When Harris Returns, It Won't Be to the Infield

By Chico Harlan
Washington Post Staff Writer
Monday, April 27, 2009

PHILADELPHIA, April 27 -- Willie Harris's recent trip to the 15-day disabled list didn't just allow recovery time for a left oblique pull. It also coincided with a position change. When the Washington Nationals activate Harris on Tuesday, he will return primarily as an outfielder, not an infielder.

Moving Harris to the outfield reflects not only the team's plan for its most versatile player, but also its desire to aid the development of reserve outfielder Justin Maxwell. When Harris, whose 26 innings this year have all come at second base, becomes the team's fifth outfielder, it likely means that Washington will return Maxwell, 25, to Class AAA Syracuse.

"I think our preference will be that Maxy gets more at-bats," Manager Manny Acta said.

At the start of the season, Harris seemed pegged primarily as an infielder -- especially because of Washington's outfield depth. But then, Lastings Milledge was demoted. Roger Bernadina, recalled as a replacement, fractured his ankle. Maxwell, recalled as the replacement's replacement, was miscast as a back-up -- only because his development requires regular at-bats. Since his promotion to the big leagues April 19, Maxwell has started just one game.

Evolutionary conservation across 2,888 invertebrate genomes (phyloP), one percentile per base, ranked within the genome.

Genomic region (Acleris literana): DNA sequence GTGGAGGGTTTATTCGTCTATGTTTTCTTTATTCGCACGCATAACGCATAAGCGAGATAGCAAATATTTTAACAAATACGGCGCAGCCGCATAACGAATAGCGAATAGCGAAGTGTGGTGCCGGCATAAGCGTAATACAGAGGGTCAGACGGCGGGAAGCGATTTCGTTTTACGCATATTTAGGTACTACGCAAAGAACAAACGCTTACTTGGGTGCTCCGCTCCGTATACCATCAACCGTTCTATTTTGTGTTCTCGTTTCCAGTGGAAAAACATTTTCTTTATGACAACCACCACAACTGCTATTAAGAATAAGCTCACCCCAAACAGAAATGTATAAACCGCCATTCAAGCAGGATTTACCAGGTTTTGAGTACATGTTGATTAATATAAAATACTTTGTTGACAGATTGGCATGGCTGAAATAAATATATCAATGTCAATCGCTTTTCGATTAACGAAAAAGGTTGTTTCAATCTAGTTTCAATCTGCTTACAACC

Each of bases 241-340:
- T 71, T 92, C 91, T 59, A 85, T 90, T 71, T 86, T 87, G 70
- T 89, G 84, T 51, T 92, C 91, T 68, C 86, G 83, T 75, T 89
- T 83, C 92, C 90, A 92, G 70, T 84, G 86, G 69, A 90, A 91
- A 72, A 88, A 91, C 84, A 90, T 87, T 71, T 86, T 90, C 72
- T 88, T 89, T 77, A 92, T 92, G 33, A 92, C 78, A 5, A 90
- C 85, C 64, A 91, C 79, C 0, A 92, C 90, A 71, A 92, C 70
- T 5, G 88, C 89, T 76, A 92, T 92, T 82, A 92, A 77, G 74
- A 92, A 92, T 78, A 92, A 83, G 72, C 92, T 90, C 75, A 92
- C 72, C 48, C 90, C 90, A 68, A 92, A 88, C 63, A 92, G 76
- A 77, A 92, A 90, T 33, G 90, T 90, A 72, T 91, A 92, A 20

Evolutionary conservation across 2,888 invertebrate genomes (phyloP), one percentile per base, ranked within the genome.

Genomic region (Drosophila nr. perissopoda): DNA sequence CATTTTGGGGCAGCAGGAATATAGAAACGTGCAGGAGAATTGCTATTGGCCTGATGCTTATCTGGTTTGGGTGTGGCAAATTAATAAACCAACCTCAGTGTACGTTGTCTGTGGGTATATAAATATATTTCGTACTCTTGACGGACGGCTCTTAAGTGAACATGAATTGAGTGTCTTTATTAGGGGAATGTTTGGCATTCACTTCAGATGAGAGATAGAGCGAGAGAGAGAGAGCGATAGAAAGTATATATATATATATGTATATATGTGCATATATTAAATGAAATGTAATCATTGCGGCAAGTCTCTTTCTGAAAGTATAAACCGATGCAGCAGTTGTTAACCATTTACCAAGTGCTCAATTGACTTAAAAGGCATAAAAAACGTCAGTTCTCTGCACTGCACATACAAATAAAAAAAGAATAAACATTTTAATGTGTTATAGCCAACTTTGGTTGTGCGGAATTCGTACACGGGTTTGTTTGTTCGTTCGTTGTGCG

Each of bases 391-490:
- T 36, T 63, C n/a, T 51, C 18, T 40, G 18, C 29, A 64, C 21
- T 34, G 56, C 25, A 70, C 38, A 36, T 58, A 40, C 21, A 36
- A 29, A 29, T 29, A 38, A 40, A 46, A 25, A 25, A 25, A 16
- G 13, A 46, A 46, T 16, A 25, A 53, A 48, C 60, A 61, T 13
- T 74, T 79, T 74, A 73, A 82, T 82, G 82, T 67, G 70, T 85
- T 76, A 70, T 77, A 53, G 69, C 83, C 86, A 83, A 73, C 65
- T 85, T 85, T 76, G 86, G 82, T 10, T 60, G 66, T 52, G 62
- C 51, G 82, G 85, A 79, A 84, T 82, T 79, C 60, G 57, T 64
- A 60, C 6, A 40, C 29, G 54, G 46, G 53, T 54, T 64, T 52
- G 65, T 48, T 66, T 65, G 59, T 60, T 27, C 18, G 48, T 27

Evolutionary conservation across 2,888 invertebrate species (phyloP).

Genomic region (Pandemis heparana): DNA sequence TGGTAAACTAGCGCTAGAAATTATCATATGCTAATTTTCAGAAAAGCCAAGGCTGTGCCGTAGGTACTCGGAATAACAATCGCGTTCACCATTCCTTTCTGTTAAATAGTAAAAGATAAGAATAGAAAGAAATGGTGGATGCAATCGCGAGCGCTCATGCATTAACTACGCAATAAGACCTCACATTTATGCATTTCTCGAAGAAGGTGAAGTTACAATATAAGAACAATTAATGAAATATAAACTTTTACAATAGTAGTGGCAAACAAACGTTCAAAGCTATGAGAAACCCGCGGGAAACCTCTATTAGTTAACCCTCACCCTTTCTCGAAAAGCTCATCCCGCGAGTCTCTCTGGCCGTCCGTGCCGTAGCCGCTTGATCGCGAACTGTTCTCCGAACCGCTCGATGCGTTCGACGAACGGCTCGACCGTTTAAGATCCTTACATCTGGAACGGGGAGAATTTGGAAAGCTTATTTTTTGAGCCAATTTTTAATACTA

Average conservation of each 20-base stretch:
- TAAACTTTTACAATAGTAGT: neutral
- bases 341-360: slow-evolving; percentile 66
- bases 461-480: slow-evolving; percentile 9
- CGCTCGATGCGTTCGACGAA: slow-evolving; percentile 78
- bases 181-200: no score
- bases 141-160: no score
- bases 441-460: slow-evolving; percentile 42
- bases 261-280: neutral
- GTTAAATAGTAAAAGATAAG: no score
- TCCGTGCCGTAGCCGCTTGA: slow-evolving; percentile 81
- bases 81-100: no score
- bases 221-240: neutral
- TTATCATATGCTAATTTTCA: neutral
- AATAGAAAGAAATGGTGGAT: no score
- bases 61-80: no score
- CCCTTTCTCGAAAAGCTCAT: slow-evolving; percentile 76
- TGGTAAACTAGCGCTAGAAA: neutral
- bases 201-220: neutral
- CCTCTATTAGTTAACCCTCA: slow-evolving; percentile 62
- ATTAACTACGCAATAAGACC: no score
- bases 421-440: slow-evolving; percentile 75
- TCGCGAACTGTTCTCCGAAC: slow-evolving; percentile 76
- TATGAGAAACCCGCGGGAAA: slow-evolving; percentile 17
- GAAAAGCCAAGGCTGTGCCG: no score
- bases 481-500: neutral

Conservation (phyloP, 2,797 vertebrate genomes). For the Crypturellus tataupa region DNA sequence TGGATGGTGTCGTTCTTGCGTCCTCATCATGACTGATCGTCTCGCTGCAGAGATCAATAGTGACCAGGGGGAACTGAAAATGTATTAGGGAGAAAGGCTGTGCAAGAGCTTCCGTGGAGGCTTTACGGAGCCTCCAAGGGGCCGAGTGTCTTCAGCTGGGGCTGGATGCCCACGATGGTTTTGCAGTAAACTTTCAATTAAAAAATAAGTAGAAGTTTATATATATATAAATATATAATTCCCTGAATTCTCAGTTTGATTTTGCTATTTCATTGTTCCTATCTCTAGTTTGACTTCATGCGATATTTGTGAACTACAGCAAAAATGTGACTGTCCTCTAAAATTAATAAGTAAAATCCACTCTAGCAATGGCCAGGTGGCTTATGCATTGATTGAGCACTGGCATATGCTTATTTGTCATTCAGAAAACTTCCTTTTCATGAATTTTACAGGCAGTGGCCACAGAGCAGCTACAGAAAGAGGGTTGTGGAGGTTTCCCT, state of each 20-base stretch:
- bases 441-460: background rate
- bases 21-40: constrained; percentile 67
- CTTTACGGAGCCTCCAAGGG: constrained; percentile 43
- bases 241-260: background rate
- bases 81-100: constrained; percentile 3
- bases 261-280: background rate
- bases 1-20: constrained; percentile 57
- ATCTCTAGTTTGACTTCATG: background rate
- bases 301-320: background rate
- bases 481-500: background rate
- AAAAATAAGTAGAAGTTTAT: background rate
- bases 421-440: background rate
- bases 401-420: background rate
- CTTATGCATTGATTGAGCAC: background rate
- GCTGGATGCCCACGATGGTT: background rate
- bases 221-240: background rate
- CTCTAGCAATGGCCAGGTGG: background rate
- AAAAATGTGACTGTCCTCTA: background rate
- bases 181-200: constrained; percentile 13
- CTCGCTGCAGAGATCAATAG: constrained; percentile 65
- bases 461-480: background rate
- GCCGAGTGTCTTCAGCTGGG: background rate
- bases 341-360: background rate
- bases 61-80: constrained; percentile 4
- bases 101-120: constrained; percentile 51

On Wednesday, Washington will make one more roster move, activating Cristian Guzmán (left hamstring strain). That move will result in either Alberto González or Alex Cintrón being sent back to Class AAA.

Straight to the Top

When Guzmán returns, he will bat at the top of the order. One of the freest swingers in baseball, Guzmán does not fit the prototype for the role. But he is better than Washington's other options. This year, Washington leadoff hitters are batting .203 and have zero extra-base hits. Though Guzmán lacks patience at the plate, Acta believes the shortstop's hitting ability can compensate.

Guzmán, at the time of his injury, was hitting .515 (17 for 33).

"I expect him to continue to hit the way he's been hitting for last few years, even though we know he doesn't walk as much," Acta said. "You know, he's making up his on-base percentage by just flat-out hitting. We like what Nick [Johnson] is doing in the number two hole, and we want to keep it going."

Asked if Guzmán could be encouraged to swing at fewer pitches, Acta said, "I think it's too late for me to ask Cristian Guzmán to become a patient hitter. He's been doing it for so long. I don't think it's gonna happen right now."

View all comments that have been posted about this article.

© 2009 The Washington Post Company